The author and Stanford University fellow penned an article for American Purpose where he anticipated that Russian President Vladimir Putin’s forces are heading for an “outright defeat” that could be “sudden and catastrophic” and could change the outlook on democracy today.
“A Russian defeat will make possible a ‘new birth of freedom,’ and get us out of our funk about the declining state of global democracy,” he wrote.
“The spirit of 1989 will live on, thanks to a bunch of brave Ukrainians,” he added - a reference to the fall of the Berlin Wall that November, which marked the symbolic end of the Cold War and the fall of communism in Europe.
Mr Fukuyama, author of the widely-known 1992 book The End of History and the Last Man, predicted that Russia’s defeat could unfold quickly amid reports of supply issues and low morale among Mr Putin’s troops.
“The collapse of their position could be sudden and catastrophic, rather than happening slowly through a war of attrition. The army in the field will reach a point where it can neither be supplied nor withdrawn, and morale will vaporize,” he said.
“This is at least true in the north; the Russians are doing better in the south, but those positions would be hard to maintain if the north collapses.”
The author blamed “incompetent” planning by the Kremlin and the “flawed assumption” that Russian forces would be welcomed by the Ukrainian people and face little in the way of opposition.
Instead, Ukrainian troops have put up a strong resistance and civilians with no military experience have taken up arms to fight to defend their country from attack.
“Russia is heading for an outright defeat in Ukraine. Russian planning was incompetent, based on a flawed assumption that Ukrainians were favorable to Russia and that their military would collapse immediately following an invasion,” he said.
“Russian soldiers were evidently carrying dress uniforms for their victory parade in Kyiv rather than extra ammo and rations.
“Putin at this point has committed the bulk of his entire military to this operation—there are no vast reserves of forces he can call up to add to the battle.
“Russian troops are stuck outside various Ukrainian cities where they face huge supply problems and constant Ukrainian attacks.”
Mr Fukuyama predicted that a defeat of Russian forces would spell the end for Mr Putin saying he “will not survive the defeat of his army”.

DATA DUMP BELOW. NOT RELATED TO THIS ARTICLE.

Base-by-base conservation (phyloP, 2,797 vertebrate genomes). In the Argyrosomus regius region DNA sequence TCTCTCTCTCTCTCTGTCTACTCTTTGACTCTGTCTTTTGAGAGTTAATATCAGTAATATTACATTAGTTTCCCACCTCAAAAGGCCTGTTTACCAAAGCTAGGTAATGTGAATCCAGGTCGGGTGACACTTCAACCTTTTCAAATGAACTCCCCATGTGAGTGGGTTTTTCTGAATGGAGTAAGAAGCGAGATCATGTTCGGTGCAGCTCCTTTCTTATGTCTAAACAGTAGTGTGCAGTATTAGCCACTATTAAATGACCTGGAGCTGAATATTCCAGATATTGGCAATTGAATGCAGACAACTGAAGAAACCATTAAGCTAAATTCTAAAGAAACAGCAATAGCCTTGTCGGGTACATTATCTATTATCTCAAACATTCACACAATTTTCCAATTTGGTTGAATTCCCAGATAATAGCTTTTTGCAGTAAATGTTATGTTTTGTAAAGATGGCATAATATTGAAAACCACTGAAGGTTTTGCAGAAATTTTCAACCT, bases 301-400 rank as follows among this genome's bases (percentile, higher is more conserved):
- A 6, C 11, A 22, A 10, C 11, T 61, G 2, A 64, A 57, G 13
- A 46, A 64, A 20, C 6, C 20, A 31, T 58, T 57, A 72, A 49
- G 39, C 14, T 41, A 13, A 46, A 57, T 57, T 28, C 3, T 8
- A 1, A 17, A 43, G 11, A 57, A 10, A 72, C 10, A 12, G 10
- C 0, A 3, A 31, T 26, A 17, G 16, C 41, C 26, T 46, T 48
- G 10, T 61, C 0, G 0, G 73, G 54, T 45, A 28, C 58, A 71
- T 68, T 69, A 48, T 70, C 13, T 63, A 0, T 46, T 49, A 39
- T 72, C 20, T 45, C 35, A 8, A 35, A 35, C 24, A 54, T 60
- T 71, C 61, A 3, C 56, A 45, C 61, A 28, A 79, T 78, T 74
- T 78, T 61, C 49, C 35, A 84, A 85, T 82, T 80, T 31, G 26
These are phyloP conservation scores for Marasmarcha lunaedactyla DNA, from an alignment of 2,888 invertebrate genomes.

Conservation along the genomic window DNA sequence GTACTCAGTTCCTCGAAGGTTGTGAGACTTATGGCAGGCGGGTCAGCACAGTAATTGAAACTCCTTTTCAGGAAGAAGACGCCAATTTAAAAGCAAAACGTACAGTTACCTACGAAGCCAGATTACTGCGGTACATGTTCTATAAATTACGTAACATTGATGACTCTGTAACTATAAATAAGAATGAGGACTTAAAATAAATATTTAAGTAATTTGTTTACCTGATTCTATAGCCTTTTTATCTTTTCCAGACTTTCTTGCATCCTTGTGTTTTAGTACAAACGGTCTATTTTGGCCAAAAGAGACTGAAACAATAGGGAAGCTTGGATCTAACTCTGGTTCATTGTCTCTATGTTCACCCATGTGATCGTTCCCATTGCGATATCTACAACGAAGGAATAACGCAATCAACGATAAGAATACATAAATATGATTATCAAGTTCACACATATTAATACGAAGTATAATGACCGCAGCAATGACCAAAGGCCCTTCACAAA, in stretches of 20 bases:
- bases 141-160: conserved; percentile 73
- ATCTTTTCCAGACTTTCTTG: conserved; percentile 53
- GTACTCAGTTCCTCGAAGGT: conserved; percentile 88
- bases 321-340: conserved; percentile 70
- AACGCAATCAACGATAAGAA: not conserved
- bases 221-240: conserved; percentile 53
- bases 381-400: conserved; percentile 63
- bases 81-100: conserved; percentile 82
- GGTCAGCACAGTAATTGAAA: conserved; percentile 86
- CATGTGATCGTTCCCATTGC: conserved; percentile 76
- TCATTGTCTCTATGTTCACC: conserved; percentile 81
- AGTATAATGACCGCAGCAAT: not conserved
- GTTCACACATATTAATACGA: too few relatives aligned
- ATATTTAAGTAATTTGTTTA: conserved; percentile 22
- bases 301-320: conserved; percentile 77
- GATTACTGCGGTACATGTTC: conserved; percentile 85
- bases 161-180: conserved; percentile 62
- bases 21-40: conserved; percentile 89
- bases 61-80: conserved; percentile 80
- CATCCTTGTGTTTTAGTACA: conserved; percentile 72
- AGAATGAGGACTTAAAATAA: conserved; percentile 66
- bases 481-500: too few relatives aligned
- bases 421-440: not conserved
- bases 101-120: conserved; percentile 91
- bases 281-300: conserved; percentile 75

“He gets support because he is perceived to be a strongman; what does he have to offer once he demonstrates incompetence and is stripped of his coercive power?” he wrote.
Mr Putin isn’t the only leader who could struggle to come back from the war in Ukraine, said Mr Fukuyama.
Former President Donald Trump and others who have shown “sympathy” for the Russian president in the past are also finding their reputations damaged, he said.
“The invasion has already done huge damage to populists all over the world, who prior to the attack uniformly expressed sympathy for Putin,” he said.
“That includes Matteo Salvini, Jair Bolsonaro, Éric Zemmour, Marine Le Pen, Viktor Orbán, and of course Donald Trump.
“The politics of the war has exposed their openly authoritarian leanings.”
Days before Mr Putin declared war on 24 February, Mr Trump praised the Russian leader, calling him a “genius” “savvy” and someone he knows “very, very well”.
Meanwhile, Stanford fellow Mr Fukuyama praised the Biden administration for refusing to implement a no-fly zone over Ukraine, something that Ukrainian President Volodymyr Zelensky has repeatedly called on NATO to do.
He described the decision as a “good one” where the US has “kept their heads during a very emotional time”, “depriving Moscow of the excuse that NATO attacked them, as well as avoiding all the obvious escalatory possibilities”.
While Ukrainian officials have called on NATO to implement a no-fly zone, Western nations have ruled it out, warning that such a move would escalate tensions with Russia.